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Boyd v. Wells Fargo Bank, N.A.

United States District Court, D. New Hampshire

May 17, 2018

Leah Boyd and Glenda Castleberry
v.
Wells Fargo Bank, N.A.

          SUMMARY ORDER

          JOSEPH N. LAPLANTE UNITED STATES DISTRICT JUDGE.

         This is Leah Boyd's third action challenging the foreclosure on a home in Somersworth, New Hampshire.[1] Boyd and her mother, Glenda Castleberry, proceeding pro se, sued the mortgage-holder and servicer of the mortgage secured by her home, Wells Fargo Bank, N.A., in Strafford County Superior Court. The defendant removed the action to this court, see 28 U.S.C. § 1441, which has jurisdiction under 28 U.S.C. § 1332 (diversity). The defendant then moved to dismiss Boyd's complaint. Boyd filed no objection. The court dismisses Boyd's complaint as barred by the doctrine of claim preclusion and for failure to state a claim for relief, see Fed.R.Civ.P. 12(b)(6).

         The court set forth the facts germane to Boyd's claims, drawn from her complaints and construed in her favor, see Martino v. Forward Air, Inc., 609 F.3d 1, 2 (1st Cir. 2010), in its previous two orders.[2] It does not repeat them here. Boyd pleads no new facts in her most recent complaint. Instead, Boyd merely repeats claims already raised before, and dismissed by, this court.

         Claim preclusion.

         The doctrine of claim preclusion (also called res judicata) bars a party from relitigating claims that were or could have been addressed in a prior action, and applies when: “(1) there is a final judgment on the merits of an earlier action, and (2) there is identity of the parties and (3) identity of the claims in both suits.” Reppert v. Marvin Lumber & Cedar Co., 359 F.3d 53, 56 (1st Cir. 2004). All three elements are satisfied here.

         The parties in this action are identical to the parties in Castleberry: Boyd and Castleberry, the plaintiffs in this action, brought that suit against Wells Fargo, the defendant in this action. Castleberry, 2017 DNH 240. The claims in this action are also identical to the claims raised in Boyd's 2017 action:

• Boyd alludes to loan modification discussions with Wells Fargo. The court previously construed these allegations as a claim for breach of the implied covenant of good faith and fair dealing. See Castleberry, 2017 DNH 240, 5-6. Because the plaintiffs concede default, and because “New Hampshire imposes no duty to forebear from foreclosure in the face of default, ” Frangos v. Bank of Am., N.A., No. 13-CV-472-PB, 2014 WL 3699490, at *4 (D.N.H. July 24, 2014), the court dismissed that claim. Castleberry, 2017 DNH 240, 6.
• Boyd also requests time to gather the paperwork necessary to demonstrate that her interest in the property is clear of Wells Fargo's mortgage interest. As the court has previously explained in dismissing her prior complaints, she took any interest in the property subject to the mortgage. Id. at 6-7. Accordingly, the court dismissed this claim, which the court construed as one to quiet title to the property. Id. at 7.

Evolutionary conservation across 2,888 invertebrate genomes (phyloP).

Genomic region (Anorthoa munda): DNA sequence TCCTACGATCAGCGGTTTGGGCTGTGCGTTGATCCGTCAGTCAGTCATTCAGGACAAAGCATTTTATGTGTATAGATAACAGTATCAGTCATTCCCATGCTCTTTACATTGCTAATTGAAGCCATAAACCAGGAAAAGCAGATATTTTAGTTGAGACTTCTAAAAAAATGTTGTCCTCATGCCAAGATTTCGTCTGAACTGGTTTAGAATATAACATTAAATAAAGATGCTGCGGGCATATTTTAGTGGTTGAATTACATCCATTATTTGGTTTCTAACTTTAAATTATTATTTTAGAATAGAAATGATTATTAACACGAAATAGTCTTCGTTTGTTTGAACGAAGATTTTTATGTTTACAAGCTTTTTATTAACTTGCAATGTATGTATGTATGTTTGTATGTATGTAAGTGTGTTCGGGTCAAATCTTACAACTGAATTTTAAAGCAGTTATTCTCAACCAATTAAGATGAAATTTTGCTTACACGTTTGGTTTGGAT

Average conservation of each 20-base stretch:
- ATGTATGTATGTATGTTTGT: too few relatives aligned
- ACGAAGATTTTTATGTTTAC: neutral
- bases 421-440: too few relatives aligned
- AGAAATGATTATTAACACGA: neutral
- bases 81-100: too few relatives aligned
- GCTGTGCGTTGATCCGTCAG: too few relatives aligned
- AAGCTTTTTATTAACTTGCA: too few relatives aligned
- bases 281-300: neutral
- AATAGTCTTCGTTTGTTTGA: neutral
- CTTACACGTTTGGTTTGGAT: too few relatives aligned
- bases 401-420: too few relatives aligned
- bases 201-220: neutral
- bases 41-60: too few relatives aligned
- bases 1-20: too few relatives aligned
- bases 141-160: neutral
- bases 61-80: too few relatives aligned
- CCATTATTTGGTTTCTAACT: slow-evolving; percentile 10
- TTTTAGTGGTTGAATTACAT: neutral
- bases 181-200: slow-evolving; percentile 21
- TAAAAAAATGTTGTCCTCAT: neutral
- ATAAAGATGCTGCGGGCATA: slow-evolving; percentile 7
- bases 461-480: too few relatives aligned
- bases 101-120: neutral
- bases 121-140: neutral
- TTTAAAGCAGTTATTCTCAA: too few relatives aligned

Finally, the court dismissed these claims, with prejudice, under Federal Rule of Civil Procedure 12(b)(6), after giving the plaintiffs additional time to respond to Wells Fargo's motion and to substantiate their claims, and after holding oral argument, which Boyd attended. Castleberry, 2017 DNH 240. Dismissal for failure to state a claim operates as a final adjudication on the merits for claim preclusion purposes. See Acevedo-Villalobos v. Hernandez, 22 F.3d 384, 388 (1st Cir. 1994). Accordingly, the doctrine of claim preclusion bars Boyd and Castleberry from relitigating these claims.

         Failure to state a claim for relief.

         Even were Boyd's claims for breach of the implied covenant of good faith and fair dealing and to quiet title not barred by the doctrine of claim preclusion, she has yet again failed to state a claim for relief for the reasons explained this court's order in Castleberry, 2017 DNH 240.

         She has also failed to state a claim for tortious interference with contractual relations.[3] Boyd alleges in this action that Wells Fargo has notified her tenants about upcoming foreclosure proceedings, causing her tenants to cease paying rent. “To establish liability for tortious interference with contractual relations, a plaintiff must show that: ‘(1) the plaintiff had an economic relationship with a third party; (2) the defendant knew of this relationship; (3) the defendant intentionally and improperly interfered with this relationship; and (4) the plaintiff was damaged by such interference.” City of Keene v. Cleaveland, 167 N.H. 731, 738 (2015) (quoting Hughes v. N.H. Div. of Aeronautics, 152 N.H. 30, 40-41 (2005)). “Mere interference, in itself, is legally insufficient to state a claim. Rather, ‘[o]nly improper interference is deemed tortious in New Hampshire.'” Kilty v. Worth Dev. Corp., 184 Fed.Appx. 17, 19 (1st Cir. 2006) (quoting Roberts v. Gen. Motors Corp., 138 N.H. 532, 540 (1994)).

         Boyd and Castleberry have not alleged any improper interference by Wells Fargo. They allege only that Wells Fargo notified their tenants about upcoming foreclosure proceedings --notifications that Wells Fargo is obligated to provide under N.H. Rev. Stat. Ann. § 479:25. Under these circumstances, notifications mandated by New Hampshire law do not constitute improper interference. Accordingly, the plaintiffs have failed to state a claim for tortious interference with contractual relations.

         C ...


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